KUCHING: The proposed US$2bil (RM6.9bil) aluminium smelter to be built by the Cahya Mata Sarawak Bhd (CMSB)-Rio Tinto Aluminium joint venture in Bintulu is expected to come on stream in late 2010.
It would have an initial production capacity of 550,000 tonnes a year, and the capability to expand to 1.5 million tonnes per annum later, Rio Tinto chief executive Oscar Groeneveld told reporters.
The smelter would, in its first stage operation, require 900MW of electricity, which would be sourced from the 2,400MW Bakun hydroelectric dam project now under construction.
“We have to start negotiations soon on the purchase price of the Bakun power,” Groeneveld said after the signing of a heads of agreement between Rio Tinto and CMSB here yesterday.
Rio Tinto was represented by managing director (smelting) Sandeep Biswas and general manager (smelter project development) Matt Liddy while group managing director Datuk Richard Curtis and deputy group managing director Syed Ahmad Alsree Alwee signed on behalf of CMSB.
Sarawak Chief Minister Tan Sri Abdul Taib Mahmud and Australian High Commissioner to Malaysia Penny Williams witnessed the ceremony.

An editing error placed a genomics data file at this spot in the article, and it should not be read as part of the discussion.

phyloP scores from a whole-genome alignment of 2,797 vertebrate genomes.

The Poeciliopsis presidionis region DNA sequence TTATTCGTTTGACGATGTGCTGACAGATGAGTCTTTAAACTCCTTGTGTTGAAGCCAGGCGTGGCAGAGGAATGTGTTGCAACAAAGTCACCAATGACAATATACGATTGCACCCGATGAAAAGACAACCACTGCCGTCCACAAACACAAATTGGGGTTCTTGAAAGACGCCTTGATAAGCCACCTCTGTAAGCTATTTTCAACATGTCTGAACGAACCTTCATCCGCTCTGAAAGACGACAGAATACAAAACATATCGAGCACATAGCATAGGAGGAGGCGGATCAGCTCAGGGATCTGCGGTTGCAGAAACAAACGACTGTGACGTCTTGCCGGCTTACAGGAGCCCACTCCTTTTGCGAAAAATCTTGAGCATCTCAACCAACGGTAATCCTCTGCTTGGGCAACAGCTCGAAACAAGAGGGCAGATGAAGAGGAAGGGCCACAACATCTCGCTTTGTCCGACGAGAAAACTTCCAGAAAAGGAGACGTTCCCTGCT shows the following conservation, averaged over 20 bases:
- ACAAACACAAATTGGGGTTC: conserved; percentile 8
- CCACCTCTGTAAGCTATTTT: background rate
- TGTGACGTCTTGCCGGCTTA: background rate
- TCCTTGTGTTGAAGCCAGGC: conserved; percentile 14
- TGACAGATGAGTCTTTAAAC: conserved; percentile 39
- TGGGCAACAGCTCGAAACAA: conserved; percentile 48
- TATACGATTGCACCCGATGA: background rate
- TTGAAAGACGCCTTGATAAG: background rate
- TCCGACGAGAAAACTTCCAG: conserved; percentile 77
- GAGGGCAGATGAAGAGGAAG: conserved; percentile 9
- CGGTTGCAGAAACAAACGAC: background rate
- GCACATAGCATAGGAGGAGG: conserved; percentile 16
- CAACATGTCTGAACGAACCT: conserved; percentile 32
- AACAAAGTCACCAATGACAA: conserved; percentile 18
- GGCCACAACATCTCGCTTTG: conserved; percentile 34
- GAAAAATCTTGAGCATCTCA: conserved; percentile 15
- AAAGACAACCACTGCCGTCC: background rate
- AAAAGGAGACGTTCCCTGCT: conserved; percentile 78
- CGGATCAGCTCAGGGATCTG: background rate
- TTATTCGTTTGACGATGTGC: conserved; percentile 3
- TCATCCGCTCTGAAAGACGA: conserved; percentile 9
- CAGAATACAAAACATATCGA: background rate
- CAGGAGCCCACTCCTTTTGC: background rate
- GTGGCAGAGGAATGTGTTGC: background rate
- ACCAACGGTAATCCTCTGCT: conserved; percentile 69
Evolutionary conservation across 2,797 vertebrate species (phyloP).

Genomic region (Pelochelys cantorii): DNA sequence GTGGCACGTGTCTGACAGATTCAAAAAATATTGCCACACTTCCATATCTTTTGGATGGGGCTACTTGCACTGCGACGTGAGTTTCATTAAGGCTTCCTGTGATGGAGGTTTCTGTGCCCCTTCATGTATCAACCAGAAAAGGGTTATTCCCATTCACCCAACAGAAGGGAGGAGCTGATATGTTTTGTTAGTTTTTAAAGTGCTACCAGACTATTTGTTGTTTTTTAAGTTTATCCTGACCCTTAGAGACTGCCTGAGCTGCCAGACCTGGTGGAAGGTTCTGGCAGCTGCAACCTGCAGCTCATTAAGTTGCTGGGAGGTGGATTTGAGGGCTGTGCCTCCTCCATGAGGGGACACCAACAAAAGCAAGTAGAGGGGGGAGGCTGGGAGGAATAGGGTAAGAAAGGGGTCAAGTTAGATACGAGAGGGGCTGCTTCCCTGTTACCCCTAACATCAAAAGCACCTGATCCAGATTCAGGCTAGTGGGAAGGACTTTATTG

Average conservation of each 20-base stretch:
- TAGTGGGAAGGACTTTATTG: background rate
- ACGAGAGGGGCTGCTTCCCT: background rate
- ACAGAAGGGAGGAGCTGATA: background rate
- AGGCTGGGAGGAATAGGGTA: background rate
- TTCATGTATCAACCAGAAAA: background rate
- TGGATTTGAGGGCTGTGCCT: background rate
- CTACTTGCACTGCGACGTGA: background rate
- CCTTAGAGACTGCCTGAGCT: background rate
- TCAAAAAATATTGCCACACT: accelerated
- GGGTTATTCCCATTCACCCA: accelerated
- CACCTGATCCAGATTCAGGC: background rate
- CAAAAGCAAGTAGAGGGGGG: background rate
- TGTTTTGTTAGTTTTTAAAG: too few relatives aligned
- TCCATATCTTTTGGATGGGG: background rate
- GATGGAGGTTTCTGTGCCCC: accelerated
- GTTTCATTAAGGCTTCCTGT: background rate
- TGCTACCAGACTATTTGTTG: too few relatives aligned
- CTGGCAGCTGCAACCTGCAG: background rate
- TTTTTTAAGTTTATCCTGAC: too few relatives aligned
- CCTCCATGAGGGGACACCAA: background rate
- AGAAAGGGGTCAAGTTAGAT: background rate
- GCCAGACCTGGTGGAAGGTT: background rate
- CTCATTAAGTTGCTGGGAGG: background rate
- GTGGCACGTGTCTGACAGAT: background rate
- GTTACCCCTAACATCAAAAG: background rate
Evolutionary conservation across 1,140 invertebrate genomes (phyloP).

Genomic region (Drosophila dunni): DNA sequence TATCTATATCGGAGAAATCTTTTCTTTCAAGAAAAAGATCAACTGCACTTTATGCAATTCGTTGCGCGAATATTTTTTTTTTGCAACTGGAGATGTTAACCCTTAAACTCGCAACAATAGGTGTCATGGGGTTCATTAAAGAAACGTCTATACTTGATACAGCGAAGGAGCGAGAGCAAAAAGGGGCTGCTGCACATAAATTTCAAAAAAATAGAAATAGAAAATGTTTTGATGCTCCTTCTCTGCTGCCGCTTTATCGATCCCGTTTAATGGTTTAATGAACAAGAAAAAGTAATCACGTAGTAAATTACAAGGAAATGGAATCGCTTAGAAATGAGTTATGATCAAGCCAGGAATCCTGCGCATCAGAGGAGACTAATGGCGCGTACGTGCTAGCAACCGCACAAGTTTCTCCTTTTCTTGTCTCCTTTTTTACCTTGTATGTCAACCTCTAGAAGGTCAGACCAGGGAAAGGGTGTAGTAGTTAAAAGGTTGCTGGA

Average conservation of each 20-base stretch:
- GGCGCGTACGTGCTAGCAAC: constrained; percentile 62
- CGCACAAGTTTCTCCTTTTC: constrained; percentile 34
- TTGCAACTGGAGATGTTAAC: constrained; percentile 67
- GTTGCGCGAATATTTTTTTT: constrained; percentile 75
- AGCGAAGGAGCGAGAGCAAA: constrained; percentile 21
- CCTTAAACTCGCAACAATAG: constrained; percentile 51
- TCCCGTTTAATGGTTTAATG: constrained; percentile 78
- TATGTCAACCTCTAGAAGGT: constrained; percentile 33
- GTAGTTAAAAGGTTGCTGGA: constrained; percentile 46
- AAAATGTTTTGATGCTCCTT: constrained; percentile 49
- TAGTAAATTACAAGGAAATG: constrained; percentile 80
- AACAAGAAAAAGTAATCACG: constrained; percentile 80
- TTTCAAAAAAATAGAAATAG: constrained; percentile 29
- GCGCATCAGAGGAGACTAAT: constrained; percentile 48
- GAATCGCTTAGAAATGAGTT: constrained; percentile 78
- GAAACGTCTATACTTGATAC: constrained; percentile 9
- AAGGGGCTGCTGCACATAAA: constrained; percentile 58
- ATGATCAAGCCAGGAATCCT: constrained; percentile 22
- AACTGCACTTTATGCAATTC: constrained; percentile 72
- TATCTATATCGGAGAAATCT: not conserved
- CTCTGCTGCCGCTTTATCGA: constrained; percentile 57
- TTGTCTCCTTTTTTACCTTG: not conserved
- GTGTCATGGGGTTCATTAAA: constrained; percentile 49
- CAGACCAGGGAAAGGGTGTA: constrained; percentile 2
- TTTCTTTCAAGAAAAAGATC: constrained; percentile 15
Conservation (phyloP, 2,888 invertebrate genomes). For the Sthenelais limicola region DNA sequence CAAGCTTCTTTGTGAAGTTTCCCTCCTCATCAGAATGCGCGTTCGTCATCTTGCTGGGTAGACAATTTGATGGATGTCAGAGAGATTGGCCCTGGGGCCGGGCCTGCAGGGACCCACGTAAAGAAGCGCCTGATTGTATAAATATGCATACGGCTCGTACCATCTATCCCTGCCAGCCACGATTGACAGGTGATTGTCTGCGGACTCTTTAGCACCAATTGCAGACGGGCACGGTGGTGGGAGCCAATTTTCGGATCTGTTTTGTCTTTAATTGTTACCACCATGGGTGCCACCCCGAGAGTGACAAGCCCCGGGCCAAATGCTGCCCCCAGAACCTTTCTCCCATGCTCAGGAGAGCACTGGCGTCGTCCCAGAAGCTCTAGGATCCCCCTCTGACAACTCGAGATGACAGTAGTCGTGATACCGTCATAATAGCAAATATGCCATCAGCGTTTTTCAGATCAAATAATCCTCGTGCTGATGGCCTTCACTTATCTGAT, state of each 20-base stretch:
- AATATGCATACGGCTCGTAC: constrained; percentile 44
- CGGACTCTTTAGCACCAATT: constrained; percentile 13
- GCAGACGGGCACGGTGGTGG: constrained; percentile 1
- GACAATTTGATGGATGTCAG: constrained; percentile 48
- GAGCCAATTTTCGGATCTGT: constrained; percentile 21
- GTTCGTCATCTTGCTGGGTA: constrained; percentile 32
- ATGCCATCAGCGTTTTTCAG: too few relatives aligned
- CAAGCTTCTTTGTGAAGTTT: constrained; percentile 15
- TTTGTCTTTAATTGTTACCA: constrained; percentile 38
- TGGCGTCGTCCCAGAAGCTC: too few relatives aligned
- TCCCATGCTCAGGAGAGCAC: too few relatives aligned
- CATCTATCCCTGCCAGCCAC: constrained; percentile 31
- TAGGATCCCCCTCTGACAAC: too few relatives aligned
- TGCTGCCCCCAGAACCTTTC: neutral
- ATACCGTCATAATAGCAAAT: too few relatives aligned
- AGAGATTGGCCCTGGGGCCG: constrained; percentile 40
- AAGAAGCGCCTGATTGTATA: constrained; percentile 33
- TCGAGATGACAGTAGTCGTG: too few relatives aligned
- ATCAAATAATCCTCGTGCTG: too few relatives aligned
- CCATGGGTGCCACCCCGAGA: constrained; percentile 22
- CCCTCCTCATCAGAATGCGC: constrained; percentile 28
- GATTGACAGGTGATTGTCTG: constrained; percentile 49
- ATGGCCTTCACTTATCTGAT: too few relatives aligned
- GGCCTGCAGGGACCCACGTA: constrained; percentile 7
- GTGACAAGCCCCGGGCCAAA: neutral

Rio Tinto and CMSB will have 60:40 equity interest in the joint venture, Sarawak Aluminium Co (Salco).
Curtis said CMSB would be raising long-term funding locally and in the international capital market to finance its investment in the project.
Salco will carry out detailed feasibility studies on the design, engineering, construction, commissioning and operation of the smelter project.
The studies, which will take between 12 and 18 months, will examine the technical, environmental, operational, social and economic aspects of the project, to be sited in Similajau, 80km from Bintulu.
Earlier, Groeneveld cited an independent study which said the project had the potential to generate RM3bil a year to Malaysia’s gross domestic product at current prices for the metal.
“On a per capita basis, consumption of aluminium in Asia is currently low but growing rapidly. A smelter in Malaysia is well poised to take advantage of this growth.”
Groeneveld said the raw materials for the proposed smelter would be imported from Rio Tinto's refinery in Queensland, Australia.